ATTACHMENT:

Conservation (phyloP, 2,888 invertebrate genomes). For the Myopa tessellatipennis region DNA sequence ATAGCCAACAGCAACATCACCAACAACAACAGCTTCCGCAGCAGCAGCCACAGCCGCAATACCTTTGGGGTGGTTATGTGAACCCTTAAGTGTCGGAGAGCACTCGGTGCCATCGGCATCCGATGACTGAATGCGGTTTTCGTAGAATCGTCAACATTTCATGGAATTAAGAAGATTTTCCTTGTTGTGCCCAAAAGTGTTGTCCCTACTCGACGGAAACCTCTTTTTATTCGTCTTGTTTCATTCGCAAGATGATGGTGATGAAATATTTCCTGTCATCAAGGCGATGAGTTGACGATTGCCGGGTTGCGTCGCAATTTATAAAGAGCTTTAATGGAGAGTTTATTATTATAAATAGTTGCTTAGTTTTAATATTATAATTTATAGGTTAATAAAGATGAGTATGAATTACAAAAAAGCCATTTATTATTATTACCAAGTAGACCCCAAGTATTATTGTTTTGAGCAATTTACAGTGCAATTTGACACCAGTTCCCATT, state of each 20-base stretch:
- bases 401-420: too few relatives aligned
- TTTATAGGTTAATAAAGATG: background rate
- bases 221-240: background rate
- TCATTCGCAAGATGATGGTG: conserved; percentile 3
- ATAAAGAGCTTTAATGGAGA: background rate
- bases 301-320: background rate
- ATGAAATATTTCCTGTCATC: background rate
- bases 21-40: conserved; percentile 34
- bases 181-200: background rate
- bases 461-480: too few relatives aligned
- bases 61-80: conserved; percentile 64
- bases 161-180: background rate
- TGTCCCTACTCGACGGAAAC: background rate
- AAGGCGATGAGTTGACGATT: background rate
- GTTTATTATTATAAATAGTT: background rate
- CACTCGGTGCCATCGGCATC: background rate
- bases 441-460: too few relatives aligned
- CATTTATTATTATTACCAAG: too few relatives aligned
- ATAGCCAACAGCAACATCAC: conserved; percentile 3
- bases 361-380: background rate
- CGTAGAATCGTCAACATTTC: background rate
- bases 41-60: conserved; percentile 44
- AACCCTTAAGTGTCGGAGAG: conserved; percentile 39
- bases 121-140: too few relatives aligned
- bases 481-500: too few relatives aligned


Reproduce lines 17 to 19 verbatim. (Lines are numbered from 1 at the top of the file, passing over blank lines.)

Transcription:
- CACTCGGTGCCATCGGCATC: background rate
- bases 441-460: too few relatives aligned
- CATTTATTATTATTACCAAG: too few relatives aligned